It wasn’t before long I started sneaking out, drinking, and started doing drugs. It had gotten completely out of hand when in January my mom and dad call me downstairs to their “Yahtzee” room for a talk. So, I went. With dread. Already having an idea of what it was going to be about. My mom talks, she’s always talking, she cries, she’s usually crying, my dad sits there like he’s made of stone….but they didn’t know we were all three sitting there far past our breaking points. My mom finally heaves a sigh and looks me, I squirm. “You graduate in 5 months. We will give you your car and gas just for school and back. You stop talking and hanging out with your friends, you help around the house, and spend time with your family….or get the fuck out of my house.”
I was infuriated. Infuriated and hurt they weren’t going to let my addiction continue here. I wanted to stay, wanted to beg them to help me. But, I smiled. My addiction was stronger. And I was just tired of it all.
“Fine. I’ll start packing.”

The next 4 months are a blur. I’d done almost 20 different drugs, slept with many more men, and wasn’t going to school. I lost 30 lbs, was always trying to steal money. I- I was a wreck. I wanted to die. In my addiction I was gone from the world, I didn’t remember it in those drugs. What I didn’t know was that in my addiction when I’d shown my precious beads those I called friends were making fun of me…in their own drug addict way.

Only, then I was too blind to see it.

April 28th, 2011… Jericho fell. As my mom puts it. I’d been on a meth binge for a week and a week prior to that she knew she was losing me. Losing the battle of her little girl. So she prayed. And God told her to turn to the story of the Bible about Jericho. She went so far as to march around the apartment complex I was staying 7 times for 7 nights.
The 7th day my four “friends” and I were arrested and spent the night in jail. I have never been so terrified in my life. Though we made the most of it, and were under 18 I got slapped with possession of drug paraphernalia. Then, with our heads hung low, with no desire to quit, I went home with the girl Id been staying with. The police left our drug of choice on the table because its technically legal and we snorted a whole vial before I finally worked up the nerve to call my mom and beg her to take me home.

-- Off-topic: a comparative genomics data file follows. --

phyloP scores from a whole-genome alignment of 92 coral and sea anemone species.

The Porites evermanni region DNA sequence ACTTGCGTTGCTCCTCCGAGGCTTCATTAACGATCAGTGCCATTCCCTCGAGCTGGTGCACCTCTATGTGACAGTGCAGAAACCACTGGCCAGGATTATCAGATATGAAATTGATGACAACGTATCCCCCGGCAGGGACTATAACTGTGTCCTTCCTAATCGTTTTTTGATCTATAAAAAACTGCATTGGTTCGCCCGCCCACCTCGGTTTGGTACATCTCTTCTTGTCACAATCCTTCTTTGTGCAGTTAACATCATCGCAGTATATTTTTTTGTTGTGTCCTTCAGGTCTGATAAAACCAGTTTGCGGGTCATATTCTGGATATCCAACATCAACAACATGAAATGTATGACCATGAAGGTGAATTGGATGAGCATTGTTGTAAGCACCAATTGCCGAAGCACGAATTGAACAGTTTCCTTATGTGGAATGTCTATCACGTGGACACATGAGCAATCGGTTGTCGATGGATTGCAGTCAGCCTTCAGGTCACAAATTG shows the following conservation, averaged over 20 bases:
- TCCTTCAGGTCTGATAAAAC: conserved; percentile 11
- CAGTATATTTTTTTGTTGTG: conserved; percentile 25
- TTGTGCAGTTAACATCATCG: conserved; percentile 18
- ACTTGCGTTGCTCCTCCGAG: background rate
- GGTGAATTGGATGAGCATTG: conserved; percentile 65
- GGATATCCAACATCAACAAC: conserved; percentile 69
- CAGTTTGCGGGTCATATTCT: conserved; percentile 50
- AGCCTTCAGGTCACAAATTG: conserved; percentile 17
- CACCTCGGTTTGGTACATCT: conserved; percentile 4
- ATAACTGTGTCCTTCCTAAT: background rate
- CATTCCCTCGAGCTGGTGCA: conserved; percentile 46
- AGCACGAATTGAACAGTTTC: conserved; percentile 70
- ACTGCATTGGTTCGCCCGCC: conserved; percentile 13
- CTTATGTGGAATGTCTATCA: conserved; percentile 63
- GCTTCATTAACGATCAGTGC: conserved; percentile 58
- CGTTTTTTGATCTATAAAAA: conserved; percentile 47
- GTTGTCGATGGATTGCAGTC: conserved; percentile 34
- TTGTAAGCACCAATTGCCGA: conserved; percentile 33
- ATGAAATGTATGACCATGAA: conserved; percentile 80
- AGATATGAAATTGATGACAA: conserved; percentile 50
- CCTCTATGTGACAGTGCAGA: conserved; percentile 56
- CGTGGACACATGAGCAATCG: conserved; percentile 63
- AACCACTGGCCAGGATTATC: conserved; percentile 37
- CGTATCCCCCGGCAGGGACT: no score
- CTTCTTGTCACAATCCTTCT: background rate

Its been 11 months since then.  By grace and trial, I graduated from high school, and after detox, have been drug free ever since.  I’m learning to bring my beads to light the right way. No, they’re not pretty. Yes, they’re old and ancient. But, they’re my beads.  I’ve embraced them.

 

My Mother and I ... moments after my graduation.

My Mother and I … moments after my graduation.

 

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5 thoughts on “Beating Addiction: My Story On Embracing Who I Am

  1. OMG, Courtney, your daughter has your hand at writing. I am sitting at my desk at work, and the tears are coming. What a strong family you are, and you all have so much to be proud of!! What an amazing story, and even more so, what an amazing daughter!!

    • Oh Marcy, thank you so much for the feedback. Amanda is sitting here with me and I just shared it with her and it brought tears to both our eyes. It is a blessing to have the courage to be truthful about our journey’s and to stand strong in the ways they forge us into better woman! Thank you for your strength and courage as well my lovely friend!

  2. Well I’m crying as well. Having teens who have struggled and are struggling and knowing addiction myself I can identify with that story. My heart goes out to you both. Amanda your beads are beautiful and you are a strong amazing woman.

    • Thank you so much lavenderlin for such a wonderful response, our heart and prayers are with you and we both, Amanda and I, take your journey as our own, united together in our reaching out. You will be a blessing!